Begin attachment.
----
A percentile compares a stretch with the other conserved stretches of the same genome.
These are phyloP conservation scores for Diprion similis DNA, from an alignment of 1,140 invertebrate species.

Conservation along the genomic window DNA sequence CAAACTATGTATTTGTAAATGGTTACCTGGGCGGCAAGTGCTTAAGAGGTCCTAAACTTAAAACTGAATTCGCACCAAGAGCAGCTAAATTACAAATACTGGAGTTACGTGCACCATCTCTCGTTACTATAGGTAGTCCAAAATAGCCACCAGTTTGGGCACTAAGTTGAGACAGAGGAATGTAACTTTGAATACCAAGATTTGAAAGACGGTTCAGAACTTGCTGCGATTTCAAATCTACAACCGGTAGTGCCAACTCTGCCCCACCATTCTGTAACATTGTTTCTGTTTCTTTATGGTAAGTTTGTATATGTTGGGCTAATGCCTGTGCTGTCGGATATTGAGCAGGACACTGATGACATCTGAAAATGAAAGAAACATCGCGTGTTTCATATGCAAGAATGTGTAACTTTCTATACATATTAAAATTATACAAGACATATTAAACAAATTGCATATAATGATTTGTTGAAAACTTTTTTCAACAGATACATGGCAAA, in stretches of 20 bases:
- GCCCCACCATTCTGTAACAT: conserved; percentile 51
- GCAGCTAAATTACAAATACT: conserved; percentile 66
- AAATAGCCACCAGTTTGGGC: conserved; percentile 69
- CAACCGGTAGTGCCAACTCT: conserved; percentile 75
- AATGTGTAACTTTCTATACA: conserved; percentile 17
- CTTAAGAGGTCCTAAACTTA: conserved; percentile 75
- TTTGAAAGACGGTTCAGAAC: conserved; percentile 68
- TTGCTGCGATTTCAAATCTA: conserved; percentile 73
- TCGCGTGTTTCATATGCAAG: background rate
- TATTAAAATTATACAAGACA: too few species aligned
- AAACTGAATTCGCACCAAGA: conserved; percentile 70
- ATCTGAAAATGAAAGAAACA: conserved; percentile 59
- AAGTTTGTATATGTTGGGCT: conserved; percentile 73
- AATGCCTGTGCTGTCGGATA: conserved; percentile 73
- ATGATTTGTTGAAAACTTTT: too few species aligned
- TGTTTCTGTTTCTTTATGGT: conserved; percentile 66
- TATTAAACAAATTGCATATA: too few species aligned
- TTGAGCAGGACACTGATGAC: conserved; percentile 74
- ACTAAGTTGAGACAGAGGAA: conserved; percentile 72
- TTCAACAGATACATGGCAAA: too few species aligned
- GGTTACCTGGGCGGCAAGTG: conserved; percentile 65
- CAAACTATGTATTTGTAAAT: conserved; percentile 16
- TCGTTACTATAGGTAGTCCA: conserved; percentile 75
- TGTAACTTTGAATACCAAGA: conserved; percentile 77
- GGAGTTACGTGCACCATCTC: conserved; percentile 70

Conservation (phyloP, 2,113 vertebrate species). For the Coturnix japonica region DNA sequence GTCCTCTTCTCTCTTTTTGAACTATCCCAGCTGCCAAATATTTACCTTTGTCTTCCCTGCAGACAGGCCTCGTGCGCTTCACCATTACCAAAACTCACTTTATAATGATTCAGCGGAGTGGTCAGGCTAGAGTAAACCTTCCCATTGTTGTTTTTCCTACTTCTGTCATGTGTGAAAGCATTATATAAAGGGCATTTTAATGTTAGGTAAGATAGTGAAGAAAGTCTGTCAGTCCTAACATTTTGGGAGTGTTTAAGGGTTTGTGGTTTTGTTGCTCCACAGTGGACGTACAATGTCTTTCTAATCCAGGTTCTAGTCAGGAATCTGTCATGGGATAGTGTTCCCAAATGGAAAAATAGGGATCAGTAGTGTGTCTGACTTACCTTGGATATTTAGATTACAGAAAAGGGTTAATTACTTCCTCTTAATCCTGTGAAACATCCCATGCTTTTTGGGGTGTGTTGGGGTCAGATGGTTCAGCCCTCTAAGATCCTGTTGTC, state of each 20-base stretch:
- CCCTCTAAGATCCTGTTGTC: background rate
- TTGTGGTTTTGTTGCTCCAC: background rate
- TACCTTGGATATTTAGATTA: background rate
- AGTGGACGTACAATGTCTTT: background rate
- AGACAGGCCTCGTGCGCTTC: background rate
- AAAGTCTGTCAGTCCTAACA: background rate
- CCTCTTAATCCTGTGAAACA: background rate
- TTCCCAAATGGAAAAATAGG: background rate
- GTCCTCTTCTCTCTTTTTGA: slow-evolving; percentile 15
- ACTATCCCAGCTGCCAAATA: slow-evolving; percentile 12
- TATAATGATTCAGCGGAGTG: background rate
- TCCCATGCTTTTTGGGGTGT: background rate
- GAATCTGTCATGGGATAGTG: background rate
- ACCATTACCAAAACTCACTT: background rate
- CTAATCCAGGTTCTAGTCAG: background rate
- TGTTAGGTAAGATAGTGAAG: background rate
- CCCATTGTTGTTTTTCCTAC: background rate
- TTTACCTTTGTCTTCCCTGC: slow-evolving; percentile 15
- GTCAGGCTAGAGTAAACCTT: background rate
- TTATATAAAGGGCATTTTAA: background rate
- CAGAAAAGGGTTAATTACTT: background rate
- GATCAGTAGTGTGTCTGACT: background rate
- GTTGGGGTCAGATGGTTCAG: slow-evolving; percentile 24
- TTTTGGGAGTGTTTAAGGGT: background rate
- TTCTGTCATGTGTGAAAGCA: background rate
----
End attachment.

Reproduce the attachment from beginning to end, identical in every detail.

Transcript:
A percentile compares a stretch with the other conserved stretches of the same genome.
These are phyloP conservation scores for Diprion similis DNA, from an alignment of 1,140 invertebrate species.

Conservation along the genomic window DNA sequence CAAACTATGTATTTGTAAATGGTTACCTGGGCGGCAAGTGCTTAAGAGGTCCTAAACTTAAAACTGAATTCGCACCAAGAGCAGCTAAATTACAAATACTGGAGTTACGTGCACCATCTCTCGTTACTATAGGTAGTCCAAAATAGCCACCAGTTTGGGCACTAAGTTGAGACAGAGGAATGTAACTTTGAATACCAAGATTTGAAAGACGGTTCAGAACTTGCTGCGATTTCAAATCTACAACCGGTAGTGCCAACTCTGCCCCACCATTCTGTAACATTGTTTCTGTTTCTTTATGGTAAGTTTGTATATGTTGGGCTAATGCCTGTGCTGTCGGATATTGAGCAGGACACTGATGACATCTGAAAATGAAAGAAACATCGCGTGTTTCATATGCAAGAATGTGTAACTTTCTATACATATTAAAATTATACAAGACATATTAAACAAATTGCATATAATGATTTGTTGAAAACTTTTTTCAACAGATACATGGCAAA, in stretches of 20 bases:
- GCCCCACCATTCTGTAACAT: conserved; percentile 51
- GCAGCTAAATTACAAATACT: conserved; percentile 66
- AAATAGCCACCAGTTTGGGC: conserved; percentile 69
- CAACCGGTAGTGCCAACTCT: conserved; percentile 75
- AATGTGTAACTTTCTATACA: conserved; percentile 17
- CTTAAGAGGTCCTAAACTTA: conserved; percentile 75
- TTTGAAAGACGGTTCAGAAC: conserved; percentile 68
- TTGCTGCGATTTCAAATCTA: conserved; percentile 73
- TCGCGTGTTTCATATGCAAG: background rate
- TATTAAAATTATACAAGACA: too few species aligned
- AAACTGAATTCGCACCAAGA: conserved; percentile 70
- ATCTGAAAATGAAAGAAACA: conserved; percentile 59
- AAGTTTGTATATGTTGGGCT: conserved; percentile 73
- AATGCCTGTGCTGTCGGATA: conserved; percentile 73
- ATGATTTGTTGAAAACTTTT: too few species aligned
- TGTTTCTGTTTCTTTATGGT: conserved; percentile 66
- TATTAAACAAATTGCATATA: too few species aligned
- TTGAGCAGGACACTGATGAC: conserved; percentile 74
- ACTAAGTTGAGACAGAGGAA: conserved; percentile 72
- TTCAACAGATACATGGCAAA: too few species aligned
- GGTTACCTGGGCGGCAAGTG: conserved; percentile 65
- CAAACTATGTATTTGTAAAT: conserved; percentile 16
- TCGTTACTATAGGTAGTCCA: conserved; percentile 75
- TGTAACTTTGAATACCAAGA: conserved; percentile 77
- GGAGTTACGTGCACCATCTC: conserved; percentile 70

Conservation (phyloP, 2,113 vertebrate species). For the Coturnix japonica region DNA sequence GTCCTCTTCTCTCTTTTTGAACTATCCCAGCTGCCAAATATTTACCTTTGTCTTCCCTGCAGACAGGCCTCGTGCGCTTCACCATTACCAAAACTCACTTTATAATGATTCAGCGGAGTGGTCAGGCTAGAGTAAACCTTCCCATTGTTGTTTTTCCTACTTCTGTCATGTGTGAAAGCATTATATAAAGGGCATTTTAATGTTAGGTAAGATAGTGAAGAAAGTCTGTCAGTCCTAACATTTTGGGAGTGTTTAAGGGTTTGTGGTTTTGTTGCTCCACAGTGGACGTACAATGTCTTTCTAATCCAGGTTCTAGTCAGGAATCTGTCATGGGATAGTGTTCCCAAATGGAAAAATAGGGATCAGTAGTGTGTCTGACTTACCTTGGATATTTAGATTACAGAAAAGGGTTAATTACTTCCTCTTAATCCTGTGAAACATCCCATGCTTTTTGGGGTGTGTTGGGGTCAGATGGTTCAGCCCTCTAAGATCCTGTTGTC, state of each 20-base stretch:
- CCCTCTAAGATCCTGTTGTC: background rate
- TTGTGGTTTTGTTGCTCCAC: background rate
- TACCTTGGATATTTAGATTA: background rate
- AGTGGACGTACAATGTCTTT: background rate
- AGACAGGCCTCGTGCGCTTC: background rate
- AAAGTCTGTCAGTCCTAACA: background rate
- CCTCTTAATCCTGTGAAACA: background rate
- TTCCCAAATGGAAAAATAGG: background rate
- GTCCTCTTCTCTCTTTTTGA: slow-evolving; percentile 15
- ACTATCCCAGCTGCCAAATA: slow-evolving; percentile 12
- TATAATGATTCAGCGGAGTG: background rate
- TCCCATGCTTTTTGGGGTGT: background rate
- GAATCTGTCATGGGATAGTG: background rate
- ACCATTACCAAAACTCACTT: background rate
- CTAATCCAGGTTCTAGTCAG: background rate
- TGTTAGGTAAGATAGTGAAG: background rate
- CCCATTGTTGTTTTTCCTAC: background rate
- TTTACCTTTGTCTTCCCTGC: slow-evolving; percentile 15
- GTCAGGCTAGAGTAAACCTT: background rate
- TTATATAAAGGGCATTTTAA: background rate
- CAGAAAAGGGTTAATTACTT: background rate
- GATCAGTAGTGTGTCTGACT: background rate
- GTTGGGGTCAGATGGTTCAG: slow-evolving; percentile 24
- TTTTGGGAGTGTTTAAGGGT: background rate
- TTCTGTCATGTGTGAAAGCA: background rate